In order to understand the growth of government activities in the post-9/ll period, one must appreciate the dramatic shift in public opinion toward the role of government, both domestically and abroad. For example, following the 9/11 attacks, 63 percent of Americans thought it would be necessary for the average person to give up some civil liberties to curb terrorism (Saad 2002). Further, in the wake of the attacks, more Americans stated they trusted the U.S. government on both foreign and domestic issues. On September 7, 2001, a Gallup poll had found that only 14 percent of Americans trusted the government a "great deal" with regard to its ability to handle foreign problems, and only 6 percent trusted the government's capabilities in regard to handling domestic troubles. By October 2001, however, 36 percent of Americans reported a "great deal" of trust in the government on foreign issues, and 24 percent "highly trusted" the government on domestic issues. A total of 83 percent felt a "great deal" or "fair amount" of trust on foreign issues. Finally, 77 percent expressed confidence in the government's ability to handle domestic concerns (Saad 2002).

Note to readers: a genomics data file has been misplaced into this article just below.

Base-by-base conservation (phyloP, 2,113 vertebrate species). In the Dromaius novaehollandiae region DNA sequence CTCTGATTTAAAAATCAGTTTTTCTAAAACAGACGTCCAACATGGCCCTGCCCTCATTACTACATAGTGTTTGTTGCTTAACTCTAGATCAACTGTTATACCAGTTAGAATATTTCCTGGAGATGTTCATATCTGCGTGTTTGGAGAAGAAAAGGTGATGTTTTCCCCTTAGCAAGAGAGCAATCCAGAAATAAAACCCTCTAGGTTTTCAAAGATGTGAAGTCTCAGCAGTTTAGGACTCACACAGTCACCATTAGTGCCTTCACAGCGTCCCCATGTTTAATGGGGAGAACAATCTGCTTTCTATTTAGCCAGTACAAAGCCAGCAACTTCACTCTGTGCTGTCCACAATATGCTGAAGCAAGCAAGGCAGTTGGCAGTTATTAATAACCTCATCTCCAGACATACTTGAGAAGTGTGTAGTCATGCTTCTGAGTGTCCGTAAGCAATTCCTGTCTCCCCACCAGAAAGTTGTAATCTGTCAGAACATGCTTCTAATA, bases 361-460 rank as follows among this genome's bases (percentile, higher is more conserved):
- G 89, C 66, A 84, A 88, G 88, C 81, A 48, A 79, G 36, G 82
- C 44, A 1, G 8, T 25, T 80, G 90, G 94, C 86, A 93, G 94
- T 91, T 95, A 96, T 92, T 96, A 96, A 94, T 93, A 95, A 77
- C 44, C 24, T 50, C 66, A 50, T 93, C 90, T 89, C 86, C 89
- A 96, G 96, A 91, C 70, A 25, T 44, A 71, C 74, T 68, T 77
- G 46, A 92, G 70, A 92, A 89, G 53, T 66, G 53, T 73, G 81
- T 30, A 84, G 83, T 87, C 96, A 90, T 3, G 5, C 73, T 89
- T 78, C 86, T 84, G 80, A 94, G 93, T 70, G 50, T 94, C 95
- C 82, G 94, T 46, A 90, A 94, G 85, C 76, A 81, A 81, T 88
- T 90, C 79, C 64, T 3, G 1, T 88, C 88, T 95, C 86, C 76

Public confidence in the president and support for the military and local police also jumped significantly after 9/11. For example, in December 2001, 82 percent of Americans approved of the way President George W. Bush chose to fight the global war on terror (Gallup 2001). Between 2001 and 2002, Americans' confidence in the military jumped from 44 percent to 71 percent, and support for the police climbed from 48 percent to 58 percent (U.S. Bureau of Justice Statistics 2003, 112, Table 2.9). Moreover, a majority of Americans felt it necessary to increase the scope of government activities. For example, following the terrorist attacks, 86 percent of Americans approved of the use of facial-recognition software by authorities at public events. In addition, 63 percent favored extending the use of cameras and other surveillance technologies, and 54 percent approved of increased monitoring of private cell phones, emails, and Internet usage (U.S. Bureau of Justice Statistics 2003, 126, Table 2.27).